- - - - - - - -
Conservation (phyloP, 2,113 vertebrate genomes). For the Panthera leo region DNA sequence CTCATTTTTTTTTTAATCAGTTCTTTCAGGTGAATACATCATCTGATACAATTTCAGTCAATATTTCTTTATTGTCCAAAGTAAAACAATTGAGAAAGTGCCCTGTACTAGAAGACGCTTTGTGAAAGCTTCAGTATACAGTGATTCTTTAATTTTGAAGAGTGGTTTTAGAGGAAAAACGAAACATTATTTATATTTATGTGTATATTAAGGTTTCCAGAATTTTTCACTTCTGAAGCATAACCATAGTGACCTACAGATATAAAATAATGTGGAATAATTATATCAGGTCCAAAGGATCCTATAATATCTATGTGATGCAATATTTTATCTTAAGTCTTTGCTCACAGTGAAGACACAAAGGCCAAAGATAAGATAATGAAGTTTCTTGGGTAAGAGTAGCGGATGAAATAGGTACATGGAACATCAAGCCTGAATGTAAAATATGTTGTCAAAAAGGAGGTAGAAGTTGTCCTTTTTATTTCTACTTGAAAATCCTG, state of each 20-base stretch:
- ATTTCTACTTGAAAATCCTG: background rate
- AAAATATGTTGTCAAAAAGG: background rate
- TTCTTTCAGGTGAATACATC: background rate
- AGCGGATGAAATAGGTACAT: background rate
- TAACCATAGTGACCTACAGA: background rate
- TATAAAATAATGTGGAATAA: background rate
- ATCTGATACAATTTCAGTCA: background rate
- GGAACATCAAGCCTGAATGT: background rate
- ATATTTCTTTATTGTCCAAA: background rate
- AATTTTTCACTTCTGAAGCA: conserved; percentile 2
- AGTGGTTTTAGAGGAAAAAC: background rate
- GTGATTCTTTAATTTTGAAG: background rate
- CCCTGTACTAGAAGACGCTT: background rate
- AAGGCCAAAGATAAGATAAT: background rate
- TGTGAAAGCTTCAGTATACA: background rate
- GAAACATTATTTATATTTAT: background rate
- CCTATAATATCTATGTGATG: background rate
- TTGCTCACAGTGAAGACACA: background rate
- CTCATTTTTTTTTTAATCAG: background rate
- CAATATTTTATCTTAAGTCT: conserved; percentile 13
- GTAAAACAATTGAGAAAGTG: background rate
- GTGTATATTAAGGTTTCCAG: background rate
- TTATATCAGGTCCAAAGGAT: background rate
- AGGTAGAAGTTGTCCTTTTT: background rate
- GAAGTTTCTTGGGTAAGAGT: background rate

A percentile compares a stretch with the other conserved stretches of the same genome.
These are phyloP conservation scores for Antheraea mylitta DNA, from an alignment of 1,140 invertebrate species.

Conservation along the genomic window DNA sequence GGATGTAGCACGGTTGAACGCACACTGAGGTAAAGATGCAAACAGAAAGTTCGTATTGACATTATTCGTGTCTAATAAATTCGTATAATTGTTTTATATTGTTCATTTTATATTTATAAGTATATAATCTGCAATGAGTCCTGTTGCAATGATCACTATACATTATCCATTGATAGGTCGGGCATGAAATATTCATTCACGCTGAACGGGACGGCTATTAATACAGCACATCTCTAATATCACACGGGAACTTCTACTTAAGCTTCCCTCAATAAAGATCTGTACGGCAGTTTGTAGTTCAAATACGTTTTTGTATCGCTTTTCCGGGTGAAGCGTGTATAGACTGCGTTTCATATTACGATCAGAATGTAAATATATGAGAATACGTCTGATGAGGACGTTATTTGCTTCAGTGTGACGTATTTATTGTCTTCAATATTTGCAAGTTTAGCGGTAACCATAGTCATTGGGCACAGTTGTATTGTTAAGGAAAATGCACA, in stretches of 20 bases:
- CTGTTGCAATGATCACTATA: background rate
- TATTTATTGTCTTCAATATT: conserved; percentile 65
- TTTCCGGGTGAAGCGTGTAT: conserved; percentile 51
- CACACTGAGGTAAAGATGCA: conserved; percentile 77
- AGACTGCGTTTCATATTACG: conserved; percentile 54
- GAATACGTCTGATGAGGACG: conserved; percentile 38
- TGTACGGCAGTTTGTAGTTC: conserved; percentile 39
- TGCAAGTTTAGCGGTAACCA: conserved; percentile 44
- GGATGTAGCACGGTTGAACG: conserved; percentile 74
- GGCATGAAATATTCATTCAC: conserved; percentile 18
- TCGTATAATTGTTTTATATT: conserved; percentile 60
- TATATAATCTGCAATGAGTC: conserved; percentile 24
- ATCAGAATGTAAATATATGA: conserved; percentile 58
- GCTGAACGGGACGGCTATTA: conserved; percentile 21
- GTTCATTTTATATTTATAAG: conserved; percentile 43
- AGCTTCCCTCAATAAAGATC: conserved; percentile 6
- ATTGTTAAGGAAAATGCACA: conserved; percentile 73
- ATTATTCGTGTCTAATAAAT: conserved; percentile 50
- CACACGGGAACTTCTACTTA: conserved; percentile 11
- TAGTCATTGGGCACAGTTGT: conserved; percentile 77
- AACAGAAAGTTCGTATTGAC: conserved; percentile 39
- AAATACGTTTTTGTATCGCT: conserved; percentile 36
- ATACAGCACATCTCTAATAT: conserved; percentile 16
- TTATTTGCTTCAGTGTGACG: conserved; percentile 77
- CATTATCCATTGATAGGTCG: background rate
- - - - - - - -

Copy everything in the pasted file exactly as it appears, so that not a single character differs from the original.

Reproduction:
Conservation (phyloP, 2,113 vertebrate genomes). For the Panthera leo region DNA sequence CTCATTTTTTTTTTAATCAGTTCTTTCAGGTGAATACATCATCTGATACAATTTCAGTCAATATTTCTTTATTGTCCAAAGTAAAACAATTGAGAAAGTGCCCTGTACTAGAAGACGCTTTGTGAAAGCTTCAGTATACAGTGATTCTTTAATTTTGAAGAGTGGTTTTAGAGGAAAAACGAAACATTATTTATATTTATGTGTATATTAAGGTTTCCAGAATTTTTCACTTCTGAAGCATAACCATAGTGACCTACAGATATAAAATAATGTGGAATAATTATATCAGGTCCAAAGGATCCTATAATATCTATGTGATGCAATATTTTATCTTAAGTCTTTGCTCACAGTGAAGACACAAAGGCCAAAGATAAGATAATGAAGTTTCTTGGGTAAGAGTAGCGGATGAAATAGGTACATGGAACATCAAGCCTGAATGTAAAATATGTTGTCAAAAAGGAGGTAGAAGTTGTCCTTTTTATTTCTACTTGAAAATCCTG, state of each 20-base stretch:
- ATTTCTACTTGAAAATCCTG: background rate
- AAAATATGTTGTCAAAAAGG: background rate
- TTCTTTCAGGTGAATACATC: background rate
- AGCGGATGAAATAGGTACAT: background rate
- TAACCATAGTGACCTACAGA: background rate
- TATAAAATAATGTGGAATAA: background rate
- ATCTGATACAATTTCAGTCA: background rate
- GGAACATCAAGCCTGAATGT: background rate
- ATATTTCTTTATTGTCCAAA: background rate
- AATTTTTCACTTCTGAAGCA: conserved; percentile 2
- AGTGGTTTTAGAGGAAAAAC: background rate
- GTGATTCTTTAATTTTGAAG: background rate
- CCCTGTACTAGAAGACGCTT: background rate
- AAGGCCAAAGATAAGATAAT: background rate
- TGTGAAAGCTTCAGTATACA: background rate
- GAAACATTATTTATATTTAT: background rate
- CCTATAATATCTATGTGATG: background rate
- TTGCTCACAGTGAAGACACA: background rate
- CTCATTTTTTTTTTAATCAG: background rate
- CAATATTTTATCTTAAGTCT: conserved; percentile 13
- GTAAAACAATTGAGAAAGTG: background rate
- GTGTATATTAAGGTTTCCAG: background rate
- TTATATCAGGTCCAAAGGAT: background rate
- AGGTAGAAGTTGTCCTTTTT: background rate
- GAAGTTTCTTGGGTAAGAGT: background rate

A percentile compares a stretch with the other conserved stretches of the same genome.
These are phyloP conservation scores for Antheraea mylitta DNA, from an alignment of 1,140 invertebrate species.

Conservation along the genomic window DNA sequence GGATGTAGCACGGTTGAACGCACACTGAGGTAAAGATGCAAACAGAAAGTTCGTATTGACATTATTCGTGTCTAATAAATTCGTATAATTGTTTTATATTGTTCATTTTATATTTATAAGTATATAATCTGCAATGAGTCCTGTTGCAATGATCACTATACATTATCCATTGATAGGTCGGGCATGAAATATTCATTCACGCTGAACGGGACGGCTATTAATACAGCACATCTCTAATATCACACGGGAACTTCTACTTAAGCTTCCCTCAATAAAGATCTGTACGGCAGTTTGTAGTTCAAATACGTTTTTGTATCGCTTTTCCGGGTGAAGCGTGTATAGACTGCGTTTCATATTACGATCAGAATGTAAATATATGAGAATACGTCTGATGAGGACGTTATTTGCTTCAGTGTGACGTATTTATTGTCTTCAATATTTGCAAGTTTAGCGGTAACCATAGTCATTGGGCACAGTTGTATTGTTAAGGAAAATGCACA, in stretches of 20 bases:
- CTGTTGCAATGATCACTATA: background rate
- TATTTATTGTCTTCAATATT: conserved; percentile 65
- TTTCCGGGTGAAGCGTGTAT: conserved; percentile 51
- CACACTGAGGTAAAGATGCA: conserved; percentile 77
- AGACTGCGTTTCATATTACG: conserved; percentile 54
- GAATACGTCTGATGAGGACG: conserved; percentile 38
- TGTACGGCAGTTTGTAGTTC: conserved; percentile 39
- TGCAAGTTTAGCGGTAACCA: conserved; percentile 44
- GGATGTAGCACGGTTGAACG: conserved; percentile 74
- GGCATGAAATATTCATTCAC: conserved; percentile 18
- TCGTATAATTGTTTTATATT: conserved; percentile 60
- TATATAATCTGCAATGAGTC: conserved; percentile 24
- ATCAGAATGTAAATATATGA: conserved; percentile 58
- GCTGAACGGGACGGCTATTA: conserved; percentile 21
- GTTCATTTTATATTTATAAG: conserved; percentile 43
- AGCTTCCCTCAATAAAGATC: conserved; percentile 6
- ATTGTTAAGGAAAATGCACA: conserved; percentile 73
- ATTATTCGTGTCTAATAAAT: conserved; percentile 50
- CACACGGGAACTTCTACTTA: conserved; percentile 11
- TAGTCATTGGGCACAGTTGT: conserved; percentile 77
- AACAGAAAGTTCGTATTGAC: conserved; percentile 39
- AAATACGTTTTTGTATCGCT: conserved; percentile 36
- ATACAGCACATCTCTAATAT: conserved; percentile 16
- TTATTTGCTTCAGTGTGACG: conserved; percentile 77
- CATTATCCATTGATAGGTCG: background rate